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Civil Engineering Technician


Program Learning Outcomes

This Seneca program has been validated by the Credential Validation Service as an Ontario College Credential as required by the Ministry of Colleges and Universities.

The graduate has reliably demonstrated the ability to:

  1. develop and use strategies to enhance professional growth and ongoing learning in the civil engineering field.
  2. comply with workplace health and safety practices and procedures in accordance with current legislation and regulations.
  3. complete duties and assist in monitoring that work is performed in compliance with contractual obligations, applicable laws, standards, bylaws, codes and ethical practices in the civil engineering field.
  4. carry out sustainable practices* in accordance with contract documents, industry standards and environmental legislative requirements.
  5. collaborate with the project team and communicate effectively with project stakeholders* to support civil engineering projects*.
  6. collect, process and interpret technical data to produce written and graphical project-related documents.
  7. use industry-specific electronic and digital technologies to support civil engineering projects*.
  8. participate in the design and modelling phase of civil engineering projects* by applying engineering concepts, basic technical mathematics* and principles of science to the review and production of project plans.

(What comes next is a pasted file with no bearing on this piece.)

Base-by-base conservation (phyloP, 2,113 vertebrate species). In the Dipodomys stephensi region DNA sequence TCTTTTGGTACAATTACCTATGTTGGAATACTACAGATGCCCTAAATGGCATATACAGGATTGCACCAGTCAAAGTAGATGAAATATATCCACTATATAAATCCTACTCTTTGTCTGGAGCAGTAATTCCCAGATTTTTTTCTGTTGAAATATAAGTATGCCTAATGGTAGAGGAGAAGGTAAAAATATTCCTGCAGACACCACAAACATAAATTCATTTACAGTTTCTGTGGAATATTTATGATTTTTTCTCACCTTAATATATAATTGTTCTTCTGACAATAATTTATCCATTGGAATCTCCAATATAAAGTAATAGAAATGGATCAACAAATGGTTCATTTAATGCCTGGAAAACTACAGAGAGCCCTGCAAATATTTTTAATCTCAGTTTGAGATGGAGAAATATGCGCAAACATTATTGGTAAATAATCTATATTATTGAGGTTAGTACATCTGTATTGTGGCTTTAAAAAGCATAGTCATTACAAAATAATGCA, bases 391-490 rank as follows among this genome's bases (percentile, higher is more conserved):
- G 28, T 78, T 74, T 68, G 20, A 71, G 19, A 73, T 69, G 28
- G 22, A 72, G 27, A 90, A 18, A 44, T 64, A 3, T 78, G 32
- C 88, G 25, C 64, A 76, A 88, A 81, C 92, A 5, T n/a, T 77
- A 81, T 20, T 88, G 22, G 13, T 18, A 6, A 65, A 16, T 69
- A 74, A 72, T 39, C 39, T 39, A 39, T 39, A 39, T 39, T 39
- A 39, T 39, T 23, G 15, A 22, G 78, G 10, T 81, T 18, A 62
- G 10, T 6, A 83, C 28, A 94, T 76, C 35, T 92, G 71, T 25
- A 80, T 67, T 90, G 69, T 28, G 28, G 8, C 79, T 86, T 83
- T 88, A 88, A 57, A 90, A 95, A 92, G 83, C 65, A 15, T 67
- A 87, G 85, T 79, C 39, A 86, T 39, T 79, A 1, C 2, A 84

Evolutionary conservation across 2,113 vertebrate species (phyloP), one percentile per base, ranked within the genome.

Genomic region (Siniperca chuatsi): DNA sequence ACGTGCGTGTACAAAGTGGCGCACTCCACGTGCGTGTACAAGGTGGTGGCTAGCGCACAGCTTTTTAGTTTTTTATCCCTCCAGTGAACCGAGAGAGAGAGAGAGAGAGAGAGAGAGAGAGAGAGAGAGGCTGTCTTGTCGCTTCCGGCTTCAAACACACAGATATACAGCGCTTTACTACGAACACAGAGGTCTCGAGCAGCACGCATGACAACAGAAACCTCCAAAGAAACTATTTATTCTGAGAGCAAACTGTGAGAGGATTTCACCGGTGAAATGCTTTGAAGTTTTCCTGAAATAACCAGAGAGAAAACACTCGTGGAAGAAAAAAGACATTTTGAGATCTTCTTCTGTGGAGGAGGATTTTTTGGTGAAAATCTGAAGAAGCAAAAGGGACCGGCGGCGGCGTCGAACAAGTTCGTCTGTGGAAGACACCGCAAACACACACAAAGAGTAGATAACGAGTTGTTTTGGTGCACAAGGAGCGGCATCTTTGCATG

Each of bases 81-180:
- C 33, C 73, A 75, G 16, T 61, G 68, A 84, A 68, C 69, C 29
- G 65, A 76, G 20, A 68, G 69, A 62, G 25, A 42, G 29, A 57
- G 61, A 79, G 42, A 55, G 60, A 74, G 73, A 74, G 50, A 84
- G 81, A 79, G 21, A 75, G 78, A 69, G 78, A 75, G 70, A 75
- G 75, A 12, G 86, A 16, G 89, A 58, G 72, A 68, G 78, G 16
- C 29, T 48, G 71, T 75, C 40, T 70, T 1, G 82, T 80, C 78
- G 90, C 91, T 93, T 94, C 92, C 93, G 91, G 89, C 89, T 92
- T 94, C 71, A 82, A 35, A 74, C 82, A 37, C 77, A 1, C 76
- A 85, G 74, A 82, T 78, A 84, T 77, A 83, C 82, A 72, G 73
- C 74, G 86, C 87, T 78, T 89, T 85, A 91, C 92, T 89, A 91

9. assist in the scheduling, cost estimation and monitoring of the progression of civil engineering projects* by applying principles of construction project management.
  10. perform quality control* testing and the monitoring of equipment, materials and methods involved in the implementation and completion of civil engineering projects*.
  11. apply teamwork, leadership and interpersonal skills when working individually or within multidisciplinary teams to complete civil engineering projects*.

*See Glossary


The learning outcomes have been numbered as a point of reference; numbering does not imply prioritization, sequencing, nor weighting of significance.


Basic technical mathematics

The application of foundational mathematics to solve civil engineering problems. Basic technical math includes models, geometry, trigonometry, vectors, elementary algebraic equations, descriptive statistical methods and mathematical reasoning using appropriate checks and balances (adapted from National Technology Benchmarks, 2014). 

Civil engineering projects

The product of the practical application of applied sciences, math and technology and the technical tasks required to plan, design and construct structures and infrastructures primarily for transportation systems, municipal water and wastewater systems, storm water management systems and other related infrastructure development and rehabilitation/renewal activities.

Project stakeholders

Any group or individual who has a vested interest in the project including the clients, architects, quantity surveyors, engineers, sub-contractors, tradespersons, suppliers, management team, government authorities, building operators, building users and the public.

Quality control

The control and improvement of civil engineering projects by sampling, testing, calibrating, monitoring, correcting and enhancing performance. Quality control is based on the potential, specifications and limitations of materials, equipment, methods, human resources and environmental benefit/deficit.

Sustainability practices

The decisions and activities that apply the concepts of environmental, economic and social sustainability and lifecycle assessment into the planning, design, operation and evaluation of civil engineering projects (adapted from The Canadian Society of Civil Engineering, “Entrusted to Our Care” Guidelines for Sustainable Development, 2007).